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Toyota Sienna Engine Problems



  • fibber2fibber2 Mid Hudson Valley, NYPosts: 3,732
    edited August 2011
    A flashing chk engine light should not be ignored. A steady state light means there is a stored code. It could be something current, but most likely it is an 'event' that happened in the past. A flashing light is warning you about something that is happening NOW and could cause damage. This quite often happens with a cylinder misfire, and that could lead to major engine damage.

    Bad tires? Is this an AWD van? Toyota is much more forgiving than say Subaru on the issue of mismatched tire diameter, but I suppose that if you were way off it might log an error. The skid control and traction control systems do use wheel speed sensors as an input, and it might not like a constant rotational difference if a tire was way off from the others.
  • Its a front wheel drive. All of the codes that came up were misfires in all six cylinders and the tires all match and we had them rotated and balanced to see if that fixes the problem but I don't see how they are blaming perfectly good tires for the misfires. The check engine light was flashing so I stopped immediately.
  • wwestwwest Posts: 10,706
    Tires...ONLY if you have F/awd, and still maybe even then.
  • I have a 2001 Sienna and have been chasing the CEL for 3 years. Name a part and I have replaced it and the CEL is still on.
  • I have a 2010 Sienna, now with 40,000 miles on it but it sounds like a diesel when cold and since I purchased it new.
    The dealer and the Toyota tech rep say that it is PISTON SLAP and that this is normal. Do your reserch for what piston slap means ( bad news ) but Toyota seems to think that its OK I guess we are all stupid. This will be my last Toyota, I know what Piston Slap does to an engine.
    Good luck with yours.
  • capitalfederalcapitalfederal Posts: 11
    edited November 2011
    It seems that there are a few people with the same problem of Piston Slap, does Toyota really think that they can fool all of the people all of the time?
  • I know this is an old thread but I would like to share my thoughts on the issue. I only buy GM vehicles and I have been experiencing piston slap since the mid 1990's. The first vehicle you own with piston slap makes you think that it's defective. GM always ensured me it was normal and will not affect longevity in any way. In my experience they are correct. All my vehicles with piston slap have not been affected by it and are still running with over 200,000 miles. Nissan, Honda, Toyota, Ford, and GM all have complaints about piston slap but there is no defect. These engines are aluminum so they will be louder until they warm up (metal expanding). In some engines a slight amount of piston slap is normal when the engine is at moral operating temps, also. For all of you worried about the noise, I would not worry about it. Toyota and all other manufacturers build their engines to precise specifications, follow their maintenance schedule and your engine will last. If your engine performs as it should, doesn't burn excessive oil, does not have a check engine light on, and gets decent fuel mileage, every manufacturer will tell you it's normal. Take their advice because there is nothing wrong with your engine. Hope this helps all you Toyota owners experiencing this problem. Drive safe!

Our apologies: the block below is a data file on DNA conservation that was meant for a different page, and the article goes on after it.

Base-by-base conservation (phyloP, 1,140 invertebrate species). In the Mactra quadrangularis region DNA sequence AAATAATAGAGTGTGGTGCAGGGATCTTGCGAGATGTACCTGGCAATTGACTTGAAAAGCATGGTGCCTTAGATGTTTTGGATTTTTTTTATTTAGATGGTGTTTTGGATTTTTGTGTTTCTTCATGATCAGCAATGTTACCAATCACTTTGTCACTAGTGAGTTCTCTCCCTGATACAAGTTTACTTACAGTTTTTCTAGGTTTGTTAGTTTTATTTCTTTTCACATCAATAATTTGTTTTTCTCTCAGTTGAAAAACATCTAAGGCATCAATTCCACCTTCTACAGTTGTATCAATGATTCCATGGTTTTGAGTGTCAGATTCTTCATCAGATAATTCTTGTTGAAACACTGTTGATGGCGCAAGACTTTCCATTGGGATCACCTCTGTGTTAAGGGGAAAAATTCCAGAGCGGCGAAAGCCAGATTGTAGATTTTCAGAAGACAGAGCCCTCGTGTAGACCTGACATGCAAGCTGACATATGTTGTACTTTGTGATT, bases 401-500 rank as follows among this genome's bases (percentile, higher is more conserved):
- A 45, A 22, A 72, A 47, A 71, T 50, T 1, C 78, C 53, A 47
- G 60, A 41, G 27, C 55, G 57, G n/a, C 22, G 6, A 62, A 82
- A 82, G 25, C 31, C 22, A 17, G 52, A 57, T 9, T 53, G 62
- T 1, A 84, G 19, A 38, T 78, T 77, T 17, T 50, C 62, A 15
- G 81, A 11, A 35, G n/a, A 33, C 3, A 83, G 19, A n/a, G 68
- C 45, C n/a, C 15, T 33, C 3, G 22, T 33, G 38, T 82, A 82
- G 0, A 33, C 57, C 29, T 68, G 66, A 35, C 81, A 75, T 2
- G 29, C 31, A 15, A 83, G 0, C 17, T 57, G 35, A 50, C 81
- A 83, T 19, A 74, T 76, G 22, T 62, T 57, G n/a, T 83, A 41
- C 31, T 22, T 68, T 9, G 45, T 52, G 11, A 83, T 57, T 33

• sopmansopman Posts: 46
    I have a 2006 Sienna. There are two power adapters on the dash and one in the back. One of the two on the dash and the back power adapters do not work. Does anyone know where the fuse is located?
  • gobubbagobubba Posts: 2
    edited October 2012
    There is one (or more) problems with your analysis of Toyota engine piston slap.
    Piston slap is not the same for every Toyota vehicle. Some Toyota engines develop the issue sooner than others. Also, the amount of time it takes for the slapping to dissipate varies also. These two inconsistencies alone are solid proof that Toyota engines do not have consistent piston/cylinder tolerances.
    The Toyota factory rep told me (on Dec 2011) that it is normal for their engines to develop piston slap (at what point this will happen was not specified) and that it is normal for them to sound like a diesel engine for the first 10-12 minutes of driving (depending on outside temperature).
    If your commute is only 10-12 minutes like mine is, you will have a knocking engine the whole way to and from work.
    *** This is not acceptable in my opinion. ***
  • fibber2fibber2 Mid Hudson Valley, NYPosts: 3,732
    You are probably correct. Short skirt pistons are so 'on the edge' that minor manufacturing tolerances and matching to cylinder bores, the exact fit and balance of piston rods and wrist pins, etc., that some have it from day one, others develop the noise over time, and I'll bet that the noise varies from cylinder to cylinder within any engine.

    Here's the thing. If you own a Subaru, you've probably lived with piston slap for 15 years. Corvette - famous for it. Go to the Dodge board - yep. This is the direction of the industry, as they attempt to trim reciprocating mass. And with all the complaints over the years on the Subaru boards, there seems to be little evidence of real engine damage other than a little scraping of the moly coating on the skirt, with little or no evidence seen on the cylinder wall. I've seen no change in oil consumption in 100k miles on my Subi, and it clatters like a diesel on a cold morning. My Sienna (2008 - 2GR-FE) does also.

    I understand your feeling, and I don't like it, but I've learned to live with it.
  • gobubbagobubba Posts: 2
    edited October 2012
    Good discussion!